Top Wood-Burning Fireplace Mistakes

Top Wood-Burning Fireplace Mistakes

Winter is nearly here, and so is fireplace season. While sitting in front of the fire is one of the biggest joys of the season, it should be done so safely. Here are the top wood-burning fireplace mistakes and how to correct them.

Not Cleaning or Properly Maintaining

According to the EPA (Environmental Protection Agency), the leading factor contributing to home heating fires is failure to clean creosote buildup. Excess creosote, a byproduct of wood combustion, is extremely flammable and can build up in the chimney over time. Without proper cleaning, the build up can catch fire and quickly spread up the flue. Annual servicing and leaning by a professional can prevent any potential problems. This yearly maintenance can stop small problems dead in their tracks before they become much larger and much more costly issues.

Before & After Chimney Cleaning

Burning the Wrong Type of Wood

All wood burns, however not all wood burns the same way. It is recommended to use hardwood, such as maple, oak or birch. Hardwoods tend to burn hotter, provide a longer burn time and produce less creosote. In comparison, softer woods such as pine or fir burn faster and easier. However, they tend to leave more ash and residue. You will get the best results from seasoned hardwood that has been cut, stacked and allowed to naturally dry for at least 6 months. For best performance, opt for firewood that has a moisture content below 20%.

Placing Flammable Items or D├ęcor Too Close to the Fireplace

While we all adore the look of Christmas decorations or stockings hanging along the mantel, safety is key. The National Fire Protection Agency (NFPA) recommends keeping any combustible materials at least 3 feet away from a lit fire. This includes decorations, blankets, pillows, furniture and wrapping paper. Keep in mind that even a Christmas tree can be a fire hazard is placed too close. If you chose to hang stockings along the mantel, remember to remove them before lighting a fire.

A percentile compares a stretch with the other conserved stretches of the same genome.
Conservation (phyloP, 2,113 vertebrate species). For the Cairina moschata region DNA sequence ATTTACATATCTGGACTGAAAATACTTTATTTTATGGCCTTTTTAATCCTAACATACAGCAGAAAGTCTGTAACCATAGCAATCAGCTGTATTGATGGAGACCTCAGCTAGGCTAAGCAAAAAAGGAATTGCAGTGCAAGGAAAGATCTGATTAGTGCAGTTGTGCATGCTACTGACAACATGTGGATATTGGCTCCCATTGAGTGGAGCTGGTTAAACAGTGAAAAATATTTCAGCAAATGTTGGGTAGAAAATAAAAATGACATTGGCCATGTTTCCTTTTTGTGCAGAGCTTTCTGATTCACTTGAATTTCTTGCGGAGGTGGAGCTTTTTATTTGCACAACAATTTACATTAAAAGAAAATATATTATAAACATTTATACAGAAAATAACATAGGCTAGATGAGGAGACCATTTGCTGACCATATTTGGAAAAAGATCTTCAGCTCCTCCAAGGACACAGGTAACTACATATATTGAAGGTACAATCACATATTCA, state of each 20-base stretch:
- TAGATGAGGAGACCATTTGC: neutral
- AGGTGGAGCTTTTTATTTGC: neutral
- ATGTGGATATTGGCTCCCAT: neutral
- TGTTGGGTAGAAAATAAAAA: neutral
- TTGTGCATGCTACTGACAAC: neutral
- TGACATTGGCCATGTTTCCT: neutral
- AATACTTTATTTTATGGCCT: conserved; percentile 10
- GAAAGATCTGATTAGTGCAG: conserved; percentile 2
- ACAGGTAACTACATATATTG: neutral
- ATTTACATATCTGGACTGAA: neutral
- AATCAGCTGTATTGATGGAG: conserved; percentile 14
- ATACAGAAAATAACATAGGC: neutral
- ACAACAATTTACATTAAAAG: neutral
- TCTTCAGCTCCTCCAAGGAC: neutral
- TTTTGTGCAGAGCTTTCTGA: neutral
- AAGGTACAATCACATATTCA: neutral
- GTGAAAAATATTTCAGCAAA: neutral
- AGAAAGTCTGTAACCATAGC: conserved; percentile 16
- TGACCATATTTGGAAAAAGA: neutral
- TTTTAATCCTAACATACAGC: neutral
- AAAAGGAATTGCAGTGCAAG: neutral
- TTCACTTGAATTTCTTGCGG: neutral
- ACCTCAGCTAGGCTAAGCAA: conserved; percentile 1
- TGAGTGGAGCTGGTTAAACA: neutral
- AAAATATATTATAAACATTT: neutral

Not Opening the Damper

The damper is located inside your chimney. When closed, it prevents heat from escaping when the fireplace is not in use. The damper must be opened before starting a fire. This will allow smoke and other harmful combustion byproducts to safely rise up and out the chimney.

Using Liquid Flammables to Start the Fire

Accelerants such as lighter fluid or gasoline are dangerous in a fireplace and release fumes that can be toxic. Accelerants can cause a fire to grow too quickly and become difficult to control. This could potentially cause severe damage to your chimney as well as your home. Instead, choose kindling to get your fire started.

Additional Safety Tips

  • Install a Carbon Monoxide detector and smoke alarm on every level of your home, including in the same room as your fireplace and all sleeping areas.
  • Be sure to check that your detectors are operating properly and change the batteries frequently. It is a best practice to replace the units all together every 5-10 years.
  • Keep a multi-purpose fire extinguisher in the same room as your fireplace. Make sure it is a safe distance away from open flames.